My client is wondering if we can tell how much of the 'Network Time' is spent on the client side of the AMD versus the server side. My first thought is that we could infer from the Server and Client RTTs or bandwidths the transmission speed on each side and split up the Network Time that way. Am I off base or missing something? I plan to make a custom metric out of it.
Thanks for your thoughts!
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I might be somewhat off the mark but I believe that the RTT is based on the actual handshake which usually takes place at the beginning of a session (there are occasions where this is not true).
So statistically the base for calculation is rather limited.
There is the ACK RTT though that from what I understand is based on continous RTT during the length of the binode conversation.
In strict sense, I think that the "true" network time portions vary independently and is hard to tell in detail. So I'd go for an average. If you need some input or ideas, check Gary Kasiers bloggin and also the manual for DNA around the ALD.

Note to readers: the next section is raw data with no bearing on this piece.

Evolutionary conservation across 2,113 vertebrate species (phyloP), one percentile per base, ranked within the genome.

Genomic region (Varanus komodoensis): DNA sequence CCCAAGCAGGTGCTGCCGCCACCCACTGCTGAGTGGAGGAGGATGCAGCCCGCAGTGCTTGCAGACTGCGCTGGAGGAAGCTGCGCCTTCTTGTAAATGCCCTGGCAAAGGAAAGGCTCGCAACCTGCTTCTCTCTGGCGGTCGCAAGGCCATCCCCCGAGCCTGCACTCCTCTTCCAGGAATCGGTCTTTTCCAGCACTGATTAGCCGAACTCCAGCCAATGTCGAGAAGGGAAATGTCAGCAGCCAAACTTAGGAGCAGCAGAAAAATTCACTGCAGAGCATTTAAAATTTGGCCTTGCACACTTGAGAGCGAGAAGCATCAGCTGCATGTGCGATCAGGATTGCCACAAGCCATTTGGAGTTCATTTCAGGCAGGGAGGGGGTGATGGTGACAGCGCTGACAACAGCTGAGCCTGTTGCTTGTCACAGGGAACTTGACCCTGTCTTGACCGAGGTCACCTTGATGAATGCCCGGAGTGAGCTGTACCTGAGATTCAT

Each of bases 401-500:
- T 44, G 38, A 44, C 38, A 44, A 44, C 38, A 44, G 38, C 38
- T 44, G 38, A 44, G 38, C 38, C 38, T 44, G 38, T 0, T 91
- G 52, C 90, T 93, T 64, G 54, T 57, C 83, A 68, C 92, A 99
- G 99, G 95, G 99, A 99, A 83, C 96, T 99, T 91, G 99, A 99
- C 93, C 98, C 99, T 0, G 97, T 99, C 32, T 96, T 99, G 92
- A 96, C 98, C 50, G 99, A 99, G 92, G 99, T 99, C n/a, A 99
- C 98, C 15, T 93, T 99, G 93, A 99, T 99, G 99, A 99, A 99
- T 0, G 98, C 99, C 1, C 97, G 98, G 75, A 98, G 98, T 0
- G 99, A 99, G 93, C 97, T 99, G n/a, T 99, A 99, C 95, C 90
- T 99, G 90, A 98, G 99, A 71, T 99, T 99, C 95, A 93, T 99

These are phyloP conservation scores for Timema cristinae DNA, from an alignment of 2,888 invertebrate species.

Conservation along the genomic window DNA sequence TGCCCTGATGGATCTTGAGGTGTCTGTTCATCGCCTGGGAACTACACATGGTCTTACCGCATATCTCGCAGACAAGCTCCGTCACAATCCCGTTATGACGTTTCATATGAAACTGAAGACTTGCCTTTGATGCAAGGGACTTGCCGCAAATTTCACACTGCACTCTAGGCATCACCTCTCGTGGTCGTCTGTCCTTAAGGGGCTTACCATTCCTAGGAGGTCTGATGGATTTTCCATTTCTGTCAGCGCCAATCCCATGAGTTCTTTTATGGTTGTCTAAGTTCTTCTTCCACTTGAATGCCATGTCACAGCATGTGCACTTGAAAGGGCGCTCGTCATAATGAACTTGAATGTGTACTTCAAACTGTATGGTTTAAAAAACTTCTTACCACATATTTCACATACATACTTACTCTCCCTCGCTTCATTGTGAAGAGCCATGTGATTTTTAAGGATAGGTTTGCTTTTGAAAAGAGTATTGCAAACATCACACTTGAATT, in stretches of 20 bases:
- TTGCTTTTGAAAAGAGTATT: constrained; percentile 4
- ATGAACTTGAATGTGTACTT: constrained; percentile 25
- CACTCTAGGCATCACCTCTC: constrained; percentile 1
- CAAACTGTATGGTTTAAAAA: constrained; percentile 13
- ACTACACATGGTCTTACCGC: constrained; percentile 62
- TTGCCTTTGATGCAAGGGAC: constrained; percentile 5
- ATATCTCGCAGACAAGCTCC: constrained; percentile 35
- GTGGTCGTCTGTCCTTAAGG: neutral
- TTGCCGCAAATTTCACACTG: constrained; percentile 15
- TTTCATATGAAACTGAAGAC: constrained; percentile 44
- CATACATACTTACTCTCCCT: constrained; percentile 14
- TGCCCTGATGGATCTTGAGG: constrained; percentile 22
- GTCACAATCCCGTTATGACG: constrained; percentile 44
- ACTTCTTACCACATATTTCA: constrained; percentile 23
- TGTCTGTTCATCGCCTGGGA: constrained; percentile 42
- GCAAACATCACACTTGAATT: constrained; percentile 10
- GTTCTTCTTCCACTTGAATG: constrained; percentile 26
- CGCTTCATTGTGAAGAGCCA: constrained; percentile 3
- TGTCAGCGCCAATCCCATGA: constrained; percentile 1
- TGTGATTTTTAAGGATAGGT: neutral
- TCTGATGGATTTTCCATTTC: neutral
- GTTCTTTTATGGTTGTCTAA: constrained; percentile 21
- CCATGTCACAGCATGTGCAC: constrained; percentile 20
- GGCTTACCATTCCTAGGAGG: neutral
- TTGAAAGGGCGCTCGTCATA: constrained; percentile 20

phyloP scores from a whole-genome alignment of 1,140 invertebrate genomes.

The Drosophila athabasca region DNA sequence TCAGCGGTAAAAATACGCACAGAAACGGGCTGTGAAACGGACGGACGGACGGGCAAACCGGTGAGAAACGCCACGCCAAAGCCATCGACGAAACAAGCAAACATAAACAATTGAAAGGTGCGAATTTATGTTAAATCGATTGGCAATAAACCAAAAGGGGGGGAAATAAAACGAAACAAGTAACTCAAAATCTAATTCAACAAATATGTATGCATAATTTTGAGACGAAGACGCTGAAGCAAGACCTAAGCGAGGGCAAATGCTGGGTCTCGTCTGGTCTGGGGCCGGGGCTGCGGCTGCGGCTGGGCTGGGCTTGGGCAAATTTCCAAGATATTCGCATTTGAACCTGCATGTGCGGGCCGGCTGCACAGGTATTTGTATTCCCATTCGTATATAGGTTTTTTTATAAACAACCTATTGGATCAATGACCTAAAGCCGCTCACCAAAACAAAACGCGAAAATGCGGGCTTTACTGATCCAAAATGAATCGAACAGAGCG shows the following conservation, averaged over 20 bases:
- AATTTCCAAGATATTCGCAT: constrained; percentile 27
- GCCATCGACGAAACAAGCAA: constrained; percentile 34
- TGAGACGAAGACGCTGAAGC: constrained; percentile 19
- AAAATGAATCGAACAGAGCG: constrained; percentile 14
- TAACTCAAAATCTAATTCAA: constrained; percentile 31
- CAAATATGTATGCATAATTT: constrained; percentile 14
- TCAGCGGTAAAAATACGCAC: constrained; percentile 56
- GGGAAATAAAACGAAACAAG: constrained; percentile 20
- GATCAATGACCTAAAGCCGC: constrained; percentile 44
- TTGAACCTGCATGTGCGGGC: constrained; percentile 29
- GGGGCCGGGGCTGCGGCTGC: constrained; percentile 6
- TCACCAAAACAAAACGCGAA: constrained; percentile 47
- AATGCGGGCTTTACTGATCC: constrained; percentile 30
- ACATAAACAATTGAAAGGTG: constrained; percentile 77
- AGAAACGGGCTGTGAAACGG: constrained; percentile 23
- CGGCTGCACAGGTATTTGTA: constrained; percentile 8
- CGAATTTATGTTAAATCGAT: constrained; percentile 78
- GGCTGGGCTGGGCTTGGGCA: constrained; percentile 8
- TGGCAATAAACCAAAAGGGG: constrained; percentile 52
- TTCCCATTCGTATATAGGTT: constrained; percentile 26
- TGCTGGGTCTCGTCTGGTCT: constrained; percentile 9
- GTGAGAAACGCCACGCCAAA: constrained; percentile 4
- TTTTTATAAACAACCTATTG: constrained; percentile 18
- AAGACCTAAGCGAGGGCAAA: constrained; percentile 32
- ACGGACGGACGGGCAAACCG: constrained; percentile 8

I guess what Ulf means is Dynatrace Network Analyzer documentation on Active Latency Detection. In short DNA is able to detect network delays of captured nodes and apply measurements to sent/receive times. This way you can get pretty accurate times with one-side capture as if it was merge of both client and server captures. ALD periodically sends connection requests to presumably closed port and measures how long does it take a server to refuse the connection (usually immediate TCP RST). In case when ALD is not able to give accurate results (as it may be considered as port scanning), DNA also offers latency detection based on handshake analysis.
I missed that there was a follow up question.
Further to what Tomasz is saying, the ALD lets you plot the actual latency with very high granularity so you don't just get an average xxx ms (well you do that too) but a nice graph that will give most people a surprise as the latency during a session can be very spikey.
I did not work much with NV. However I can say that, although DNA is a component independent from NV, it may be one of the closest to it among all Dynatrace products. Maybe @ulf thornander has some thoughts on this. I am sure @Mike Hicks, known as both DNA and NV enthusiast, can tell you what NV use cases and to what degree can be handled by DNA.